Life (2009)
8.5/10
348
2 user 2 critic

Primates 

Primates include apes, monkeys and even more primitive simians, such as lemurs. Thanks to their intelligence, the higher primates take adaptation beyond anatomical evolution: their behavior... See full summary »

Writer:

Paul Spillenger (Discovery Channel)
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Cast

Episode credited cast:
David Attenborough ... Himself - Narrator (voice)
Rest of cast listed alphabetically:
Justine Evans Justine Evans ... Herself
Tatyana Humle Tatyana Humle ... Herself
Oprah Winfrey ... Herself - Narrator (U.S. Broadcast)
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Storyline

Primates include apes, monkeys and even more primitive simians, such as lemurs. Thanks to their intelligence, the higher primates take adaptation beyond anatomical evolution: their behavior transcends instinct thanks to learning and invention. Their social life especially holds the seeds of human culture, such as tribal warfare. They occur in widely different environments, which they cleverly interact with, from icy northern Japan to (mainly) the tropics in Old - and New World. Written by KGF Vissers

Plot Summary | Plot Synopsis

Genres:

Documentary

Certificate:

TV-PG | See all certifications »
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Details

Country:

UK | USA | Greece | Italy

Language:

English

Release Date:

14 December 2009 (UK) See more »

Company Credits

Production Co:

Discovery Channel See more »
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Technical Specs

Runtime:

Color:

Color

Aspect Ratio:

1.78 : 1
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User Reviews

 
Life of the primates
8 January 2018 | by TheLittleSongbirdSee all my reviews

Despite how much he apparently dislikes the term "national treasure", that term really does sum up David Attenborough to a tee. He is such a great presenter (in his 90s and still sounds, and looks on a side note, great) and whenever a new series of his is aired they are often among the best the BBC has done in years.

Am a great fan of a lot of Attenborough's work and BBC's nature documentaries with his involvement are among their best work in years. Have been watching the BBC less over time, but there are always exceptions, unexpected gems and expected treasures that come our way every now and again and their nature documentaries are the perfect examples of expected treasures. 'Life' is a crowning achievement for a documentary series and actually, like the best documentary shows, feels much more than that. As far as Attenborough's work goes too, 'Life' to me is one of his biggest achievements.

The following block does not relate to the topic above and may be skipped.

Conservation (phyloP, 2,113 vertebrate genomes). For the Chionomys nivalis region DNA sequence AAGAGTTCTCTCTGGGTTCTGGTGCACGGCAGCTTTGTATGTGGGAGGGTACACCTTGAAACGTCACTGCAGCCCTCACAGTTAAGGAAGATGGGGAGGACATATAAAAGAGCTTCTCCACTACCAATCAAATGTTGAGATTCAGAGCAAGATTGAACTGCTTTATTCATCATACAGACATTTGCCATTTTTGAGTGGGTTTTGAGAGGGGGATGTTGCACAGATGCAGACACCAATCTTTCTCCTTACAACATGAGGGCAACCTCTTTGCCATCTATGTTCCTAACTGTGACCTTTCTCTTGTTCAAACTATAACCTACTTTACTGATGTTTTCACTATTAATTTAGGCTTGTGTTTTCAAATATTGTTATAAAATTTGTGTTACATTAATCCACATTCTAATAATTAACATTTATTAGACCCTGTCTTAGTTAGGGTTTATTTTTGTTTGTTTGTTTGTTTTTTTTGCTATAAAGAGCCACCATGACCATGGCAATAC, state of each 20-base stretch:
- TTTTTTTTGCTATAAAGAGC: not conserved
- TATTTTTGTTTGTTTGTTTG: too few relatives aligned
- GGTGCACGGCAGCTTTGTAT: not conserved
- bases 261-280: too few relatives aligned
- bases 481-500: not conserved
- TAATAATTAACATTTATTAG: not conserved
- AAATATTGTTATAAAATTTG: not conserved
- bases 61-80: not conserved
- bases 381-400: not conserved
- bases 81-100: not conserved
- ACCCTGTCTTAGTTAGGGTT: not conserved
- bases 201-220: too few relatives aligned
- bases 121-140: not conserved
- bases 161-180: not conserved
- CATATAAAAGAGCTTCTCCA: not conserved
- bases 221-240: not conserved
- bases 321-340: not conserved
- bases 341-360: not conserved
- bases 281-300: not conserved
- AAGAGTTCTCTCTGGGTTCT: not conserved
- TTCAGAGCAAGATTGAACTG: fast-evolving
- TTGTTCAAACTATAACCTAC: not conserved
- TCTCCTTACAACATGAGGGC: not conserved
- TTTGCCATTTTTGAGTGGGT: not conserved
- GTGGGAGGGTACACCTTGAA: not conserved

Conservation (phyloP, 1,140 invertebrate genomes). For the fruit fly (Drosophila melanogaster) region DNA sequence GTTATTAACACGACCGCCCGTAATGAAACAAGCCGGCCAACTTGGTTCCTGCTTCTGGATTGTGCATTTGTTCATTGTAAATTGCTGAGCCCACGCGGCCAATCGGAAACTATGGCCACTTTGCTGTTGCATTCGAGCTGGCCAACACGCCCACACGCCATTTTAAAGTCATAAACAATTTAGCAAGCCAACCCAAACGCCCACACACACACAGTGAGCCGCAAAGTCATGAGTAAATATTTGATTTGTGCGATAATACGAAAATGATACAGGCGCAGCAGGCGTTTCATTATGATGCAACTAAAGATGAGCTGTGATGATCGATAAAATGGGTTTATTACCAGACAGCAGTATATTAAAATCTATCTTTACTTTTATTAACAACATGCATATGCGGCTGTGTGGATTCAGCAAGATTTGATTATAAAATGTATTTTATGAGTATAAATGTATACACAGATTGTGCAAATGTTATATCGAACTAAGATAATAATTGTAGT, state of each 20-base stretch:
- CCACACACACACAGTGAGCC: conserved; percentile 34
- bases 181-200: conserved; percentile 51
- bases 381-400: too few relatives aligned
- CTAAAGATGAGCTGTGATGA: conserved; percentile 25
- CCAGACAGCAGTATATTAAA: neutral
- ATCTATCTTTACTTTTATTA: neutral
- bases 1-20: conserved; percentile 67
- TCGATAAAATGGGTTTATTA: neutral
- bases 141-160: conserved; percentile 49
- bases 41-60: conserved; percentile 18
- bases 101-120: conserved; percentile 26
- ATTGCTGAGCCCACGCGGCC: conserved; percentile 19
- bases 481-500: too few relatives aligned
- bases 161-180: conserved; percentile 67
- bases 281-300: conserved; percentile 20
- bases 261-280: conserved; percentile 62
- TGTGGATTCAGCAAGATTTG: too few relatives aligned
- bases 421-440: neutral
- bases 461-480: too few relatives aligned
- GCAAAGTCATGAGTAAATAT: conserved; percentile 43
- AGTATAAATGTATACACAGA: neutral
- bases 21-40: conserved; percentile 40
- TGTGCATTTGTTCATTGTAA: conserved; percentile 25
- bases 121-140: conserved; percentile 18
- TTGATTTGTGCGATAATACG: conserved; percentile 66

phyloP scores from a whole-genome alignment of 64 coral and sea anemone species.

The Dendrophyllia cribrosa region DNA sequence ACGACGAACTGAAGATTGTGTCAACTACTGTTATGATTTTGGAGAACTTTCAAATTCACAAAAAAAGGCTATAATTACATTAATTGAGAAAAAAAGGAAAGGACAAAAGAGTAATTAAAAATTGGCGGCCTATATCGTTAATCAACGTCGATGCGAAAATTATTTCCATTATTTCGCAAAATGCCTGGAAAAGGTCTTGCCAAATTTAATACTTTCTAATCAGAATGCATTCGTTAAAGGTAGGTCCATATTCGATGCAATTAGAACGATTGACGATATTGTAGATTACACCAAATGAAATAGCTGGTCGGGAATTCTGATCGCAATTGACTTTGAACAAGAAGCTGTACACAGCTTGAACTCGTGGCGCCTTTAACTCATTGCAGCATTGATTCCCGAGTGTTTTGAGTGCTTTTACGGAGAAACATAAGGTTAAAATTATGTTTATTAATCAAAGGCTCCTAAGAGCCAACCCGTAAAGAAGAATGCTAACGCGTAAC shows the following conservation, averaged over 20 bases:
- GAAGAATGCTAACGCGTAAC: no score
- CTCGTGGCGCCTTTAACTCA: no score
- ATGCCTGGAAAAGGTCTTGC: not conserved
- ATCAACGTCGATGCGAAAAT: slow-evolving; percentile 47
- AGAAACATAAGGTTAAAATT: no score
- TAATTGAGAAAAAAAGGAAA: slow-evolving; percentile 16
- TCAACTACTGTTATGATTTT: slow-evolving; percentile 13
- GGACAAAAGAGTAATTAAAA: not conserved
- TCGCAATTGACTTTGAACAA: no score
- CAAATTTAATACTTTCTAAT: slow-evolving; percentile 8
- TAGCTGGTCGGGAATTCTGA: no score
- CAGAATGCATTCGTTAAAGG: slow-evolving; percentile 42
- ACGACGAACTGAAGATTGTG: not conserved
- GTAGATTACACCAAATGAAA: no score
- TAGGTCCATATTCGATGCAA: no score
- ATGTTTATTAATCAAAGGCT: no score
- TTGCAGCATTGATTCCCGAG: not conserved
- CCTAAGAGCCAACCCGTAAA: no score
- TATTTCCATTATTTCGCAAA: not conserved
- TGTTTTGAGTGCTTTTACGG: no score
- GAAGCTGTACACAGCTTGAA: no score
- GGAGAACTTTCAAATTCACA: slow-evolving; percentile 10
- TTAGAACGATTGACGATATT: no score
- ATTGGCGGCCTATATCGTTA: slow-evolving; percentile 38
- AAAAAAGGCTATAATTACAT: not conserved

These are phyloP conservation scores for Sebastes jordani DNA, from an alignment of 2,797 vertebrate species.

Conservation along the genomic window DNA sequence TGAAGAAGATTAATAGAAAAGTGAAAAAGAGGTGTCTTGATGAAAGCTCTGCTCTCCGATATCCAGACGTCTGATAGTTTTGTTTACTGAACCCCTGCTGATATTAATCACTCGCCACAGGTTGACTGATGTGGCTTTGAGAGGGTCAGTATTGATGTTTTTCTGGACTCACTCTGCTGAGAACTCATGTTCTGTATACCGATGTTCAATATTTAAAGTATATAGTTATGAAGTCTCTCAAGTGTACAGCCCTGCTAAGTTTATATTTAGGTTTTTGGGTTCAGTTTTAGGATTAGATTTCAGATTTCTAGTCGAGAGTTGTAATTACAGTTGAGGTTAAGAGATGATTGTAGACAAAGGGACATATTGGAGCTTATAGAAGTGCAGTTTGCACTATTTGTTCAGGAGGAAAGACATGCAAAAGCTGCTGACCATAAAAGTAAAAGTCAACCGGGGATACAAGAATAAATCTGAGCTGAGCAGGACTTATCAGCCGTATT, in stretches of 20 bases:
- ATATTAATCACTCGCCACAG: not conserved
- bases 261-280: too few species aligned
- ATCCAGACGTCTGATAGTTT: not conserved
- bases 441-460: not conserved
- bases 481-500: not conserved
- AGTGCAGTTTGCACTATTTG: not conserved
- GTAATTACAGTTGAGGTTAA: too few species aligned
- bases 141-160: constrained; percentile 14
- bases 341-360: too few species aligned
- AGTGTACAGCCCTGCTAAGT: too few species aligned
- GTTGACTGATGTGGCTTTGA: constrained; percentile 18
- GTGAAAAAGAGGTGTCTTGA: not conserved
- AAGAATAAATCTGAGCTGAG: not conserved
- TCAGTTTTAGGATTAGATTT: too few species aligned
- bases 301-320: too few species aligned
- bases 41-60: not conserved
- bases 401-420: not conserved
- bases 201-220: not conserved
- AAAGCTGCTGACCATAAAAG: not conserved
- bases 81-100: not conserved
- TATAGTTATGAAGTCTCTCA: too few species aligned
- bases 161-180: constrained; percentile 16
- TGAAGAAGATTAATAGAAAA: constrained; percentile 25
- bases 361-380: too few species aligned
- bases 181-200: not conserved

"Primates" couldn't be a more perfect end. It is very difficult to pick a favourite of the ten episodes of 'Life', but they are all wonderful in their own way. A couple of them, especially "Reptiles and Amphibians" and "Insects", made me appreciate more species that give me heebie jeebies usually. It's utterly transfixing and very educational, with a good mix of the old and the new. It may explore the challenges for all these different primates, but for the viewer watching it's an awe-inspiring delight from start to finish.

First and foremost, "Primates" is exceptionally well-made. Hardly surprising, one comes to expect that from Attenborough's work. In fact saying that doesn't do the production values justice. It is gorgeously filmed, done in a completely fluid and natural, sometimes intimate (a great way of connecting even more with the animals), way and never looking static. In fact much of it is remarkably cinematic. The editing is always succinct and smooth and the scenery and various habitats are remarkably diverse and look speechlessly spectacular.

On a documentary level, "Primates" continually fascinates and illuminates, while there are some familiar facts here a lot of it was very much new. By the end of the series for me more was gotten out of it, and educated me much more than, anything taught when studying Geography and Science in secondary school.

Attenborough's narration helps quite significantly too, he clearly knows his stuff and knows what to say and how to say it. He delivers it with his usual richness, soft-spoken enthusiasm and sincerity, never talking down to the viewer and keeping them riveted and wanting to know more.

The primates are both adorable and dangerous, the wide-ranging diversity in personality and ability of what was included was staggering and it was lovely to see a mix of the familiar and the not-so-familiar. How they adapt to their environments, why they behave the way they do, how nature works and how what the wildlife and life-forms do affects their environments were all touched upon and made their points subtly, not hammering it home too much (a potential danger with documentaries).

In terms of standout sequences, the Tarsier and the Japanese Macaque ones are particularly fascinating and beautifully filmed. The evolution stuff was the least interesting moments of the episode but make some pertinent, relevant and important points that didn't feel that preachy to me.

Not once does "Primates" feel like an episodic stringing of scenes like it easily could have been. Instead it feels like its own story and journey, with real, complex emotions and conflicts and animal characters developed in a way a human character would in a film but does it better than several. One really cares for what they're told and the wildlife.

Altogether, a more than ideal end to one of Attenborough's biggest achievements. 10/10 Bethany Cox


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